EXPLAINED: Why the Gulf of Mexico is a hurricane nursery


AUSTIN (KXAN) – Hurricane season has officially begun. When it starts with a ‘bang,’ it starts just south-east of Texas. The tropical disturbance occurring this week in the Gulf of Mexico is an example of this. Meteorological summer began on June 1; It was also the start of the Atlantic hurricane season.

Tropical storms and hurricanes rarely form in June. Modern weather records show that only half of all Junes have seen these tropical cyclones. When they do form, they form in just a couple locations: in the Caribbean Sea near Central America and in the Gulf of Mexico.

Between the 1851 and 2015, all the tropical cyclones that formed in the first 10 days of June began in these areas. Of those 17 cyclones, five of them were south-east of the Texas coast.

In fact, the second strongest Atlantic hurricane to make landfall in June, Hurricane Alice, formed in this area in 1954. Alice caused 38 deaths in Texas and several million dollars in damages.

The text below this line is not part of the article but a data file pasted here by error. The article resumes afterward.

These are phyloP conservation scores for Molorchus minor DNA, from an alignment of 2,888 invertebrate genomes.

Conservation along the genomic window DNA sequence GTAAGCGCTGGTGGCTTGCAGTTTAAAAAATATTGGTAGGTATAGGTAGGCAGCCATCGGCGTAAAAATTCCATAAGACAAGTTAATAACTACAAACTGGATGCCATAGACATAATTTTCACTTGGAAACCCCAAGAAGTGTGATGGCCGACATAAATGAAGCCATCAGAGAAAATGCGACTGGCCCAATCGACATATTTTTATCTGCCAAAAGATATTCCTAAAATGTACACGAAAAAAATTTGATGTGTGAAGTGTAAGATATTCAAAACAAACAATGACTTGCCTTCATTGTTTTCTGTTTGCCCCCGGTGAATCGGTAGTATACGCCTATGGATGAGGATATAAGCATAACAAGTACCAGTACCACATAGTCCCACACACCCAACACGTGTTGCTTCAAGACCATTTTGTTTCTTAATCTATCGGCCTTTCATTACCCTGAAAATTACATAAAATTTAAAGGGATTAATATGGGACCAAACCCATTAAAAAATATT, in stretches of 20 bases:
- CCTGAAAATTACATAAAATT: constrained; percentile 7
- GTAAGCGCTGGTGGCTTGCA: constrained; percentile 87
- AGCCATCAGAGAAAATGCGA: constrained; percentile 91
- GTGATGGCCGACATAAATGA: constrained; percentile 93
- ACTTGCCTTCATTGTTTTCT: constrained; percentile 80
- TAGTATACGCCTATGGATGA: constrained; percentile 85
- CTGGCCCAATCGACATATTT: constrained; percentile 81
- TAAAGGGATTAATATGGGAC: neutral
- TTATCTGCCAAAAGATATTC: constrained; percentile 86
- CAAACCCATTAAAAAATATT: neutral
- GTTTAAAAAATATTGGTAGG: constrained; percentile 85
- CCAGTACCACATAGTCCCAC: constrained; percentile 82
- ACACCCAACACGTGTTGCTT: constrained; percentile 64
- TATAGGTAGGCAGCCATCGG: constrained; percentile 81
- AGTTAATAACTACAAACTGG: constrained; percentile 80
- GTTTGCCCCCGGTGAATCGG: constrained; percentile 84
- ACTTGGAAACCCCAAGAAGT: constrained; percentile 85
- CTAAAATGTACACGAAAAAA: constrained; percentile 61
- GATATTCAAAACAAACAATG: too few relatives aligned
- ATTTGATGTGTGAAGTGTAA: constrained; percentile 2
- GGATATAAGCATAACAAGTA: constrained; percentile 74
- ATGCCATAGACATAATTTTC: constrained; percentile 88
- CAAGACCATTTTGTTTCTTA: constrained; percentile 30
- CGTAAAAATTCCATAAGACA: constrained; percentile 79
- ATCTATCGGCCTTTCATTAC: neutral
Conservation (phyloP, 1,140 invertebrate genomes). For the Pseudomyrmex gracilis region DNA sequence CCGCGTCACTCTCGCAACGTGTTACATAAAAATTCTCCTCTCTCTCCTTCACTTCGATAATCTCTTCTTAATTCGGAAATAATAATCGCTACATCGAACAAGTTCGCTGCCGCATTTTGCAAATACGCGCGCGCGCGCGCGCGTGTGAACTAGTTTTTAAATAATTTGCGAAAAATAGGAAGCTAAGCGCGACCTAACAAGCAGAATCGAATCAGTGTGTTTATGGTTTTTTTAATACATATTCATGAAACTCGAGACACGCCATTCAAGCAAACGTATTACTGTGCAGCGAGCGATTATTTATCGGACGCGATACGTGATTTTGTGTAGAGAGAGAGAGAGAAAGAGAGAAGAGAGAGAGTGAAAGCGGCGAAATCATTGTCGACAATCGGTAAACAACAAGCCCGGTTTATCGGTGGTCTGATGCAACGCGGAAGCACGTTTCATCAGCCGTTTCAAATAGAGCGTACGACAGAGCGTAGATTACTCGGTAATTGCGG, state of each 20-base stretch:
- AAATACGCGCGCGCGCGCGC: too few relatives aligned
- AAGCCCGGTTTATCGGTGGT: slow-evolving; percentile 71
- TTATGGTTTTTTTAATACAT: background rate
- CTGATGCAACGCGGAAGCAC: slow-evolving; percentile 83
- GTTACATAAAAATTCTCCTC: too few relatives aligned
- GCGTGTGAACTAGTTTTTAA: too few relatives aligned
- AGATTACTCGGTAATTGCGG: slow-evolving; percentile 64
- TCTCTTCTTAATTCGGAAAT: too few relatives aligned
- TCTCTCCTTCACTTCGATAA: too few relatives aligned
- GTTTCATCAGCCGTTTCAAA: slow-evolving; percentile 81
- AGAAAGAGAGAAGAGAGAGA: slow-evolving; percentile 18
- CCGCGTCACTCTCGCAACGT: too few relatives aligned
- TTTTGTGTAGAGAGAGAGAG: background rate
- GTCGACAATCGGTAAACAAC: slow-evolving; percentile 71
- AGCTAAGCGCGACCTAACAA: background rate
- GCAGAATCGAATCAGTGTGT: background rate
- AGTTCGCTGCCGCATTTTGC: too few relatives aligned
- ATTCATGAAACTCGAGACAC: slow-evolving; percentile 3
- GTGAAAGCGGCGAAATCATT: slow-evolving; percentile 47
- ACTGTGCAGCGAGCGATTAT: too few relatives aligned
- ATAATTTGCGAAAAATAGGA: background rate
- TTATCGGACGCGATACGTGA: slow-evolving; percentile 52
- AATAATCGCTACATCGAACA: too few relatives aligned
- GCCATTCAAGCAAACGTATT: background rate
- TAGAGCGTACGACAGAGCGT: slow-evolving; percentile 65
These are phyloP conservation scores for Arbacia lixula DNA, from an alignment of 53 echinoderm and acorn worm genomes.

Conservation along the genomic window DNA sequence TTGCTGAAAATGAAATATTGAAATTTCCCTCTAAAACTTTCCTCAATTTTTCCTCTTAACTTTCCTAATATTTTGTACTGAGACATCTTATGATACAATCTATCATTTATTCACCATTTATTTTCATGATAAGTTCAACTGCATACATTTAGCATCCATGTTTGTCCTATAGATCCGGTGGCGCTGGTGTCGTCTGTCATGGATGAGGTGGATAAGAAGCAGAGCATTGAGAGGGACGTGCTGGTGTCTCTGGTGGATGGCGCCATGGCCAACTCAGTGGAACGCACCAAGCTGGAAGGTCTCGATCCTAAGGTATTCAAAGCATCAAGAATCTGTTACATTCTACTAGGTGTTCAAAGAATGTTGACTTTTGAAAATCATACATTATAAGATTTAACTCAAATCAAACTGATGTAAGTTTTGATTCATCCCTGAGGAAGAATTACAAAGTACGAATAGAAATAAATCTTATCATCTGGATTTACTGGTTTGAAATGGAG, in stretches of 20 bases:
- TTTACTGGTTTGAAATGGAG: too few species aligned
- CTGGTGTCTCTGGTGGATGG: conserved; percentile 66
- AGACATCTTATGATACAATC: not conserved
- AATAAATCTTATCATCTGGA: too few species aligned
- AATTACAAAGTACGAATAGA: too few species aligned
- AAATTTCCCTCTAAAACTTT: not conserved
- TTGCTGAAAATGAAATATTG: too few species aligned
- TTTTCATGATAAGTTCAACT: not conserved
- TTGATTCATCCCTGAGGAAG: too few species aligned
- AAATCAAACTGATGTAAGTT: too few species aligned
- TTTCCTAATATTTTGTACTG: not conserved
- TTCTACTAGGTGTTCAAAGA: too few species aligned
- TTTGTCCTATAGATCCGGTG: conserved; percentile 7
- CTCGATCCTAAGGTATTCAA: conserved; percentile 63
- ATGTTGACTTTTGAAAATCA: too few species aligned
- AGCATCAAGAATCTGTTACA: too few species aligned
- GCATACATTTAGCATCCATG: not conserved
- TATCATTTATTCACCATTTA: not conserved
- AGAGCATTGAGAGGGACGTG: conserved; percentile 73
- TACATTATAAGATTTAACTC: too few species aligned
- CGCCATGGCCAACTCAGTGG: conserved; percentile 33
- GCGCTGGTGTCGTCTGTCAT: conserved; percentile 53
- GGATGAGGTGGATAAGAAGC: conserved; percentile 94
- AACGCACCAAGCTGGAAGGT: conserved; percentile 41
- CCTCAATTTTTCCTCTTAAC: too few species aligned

So why do tropical cyclones form here?

The simple answer is: the water is warm. Tropical cyclones use warm, moist air as fuel. This region of the ocean, the Caribbean Sea and Gulf of Mexico, has the perfect water temperature in June to form a tropical cyclone.

And this year, the water is even warmer than normal.

Which brings us to climate change.

A recent U.S. government study found that because of climate change, tropical cyclones could happen more often. Storm surge, rainfall and destructive power could increase in intensity, which means the likelihood of seeing more June hurricanes could be in our future.

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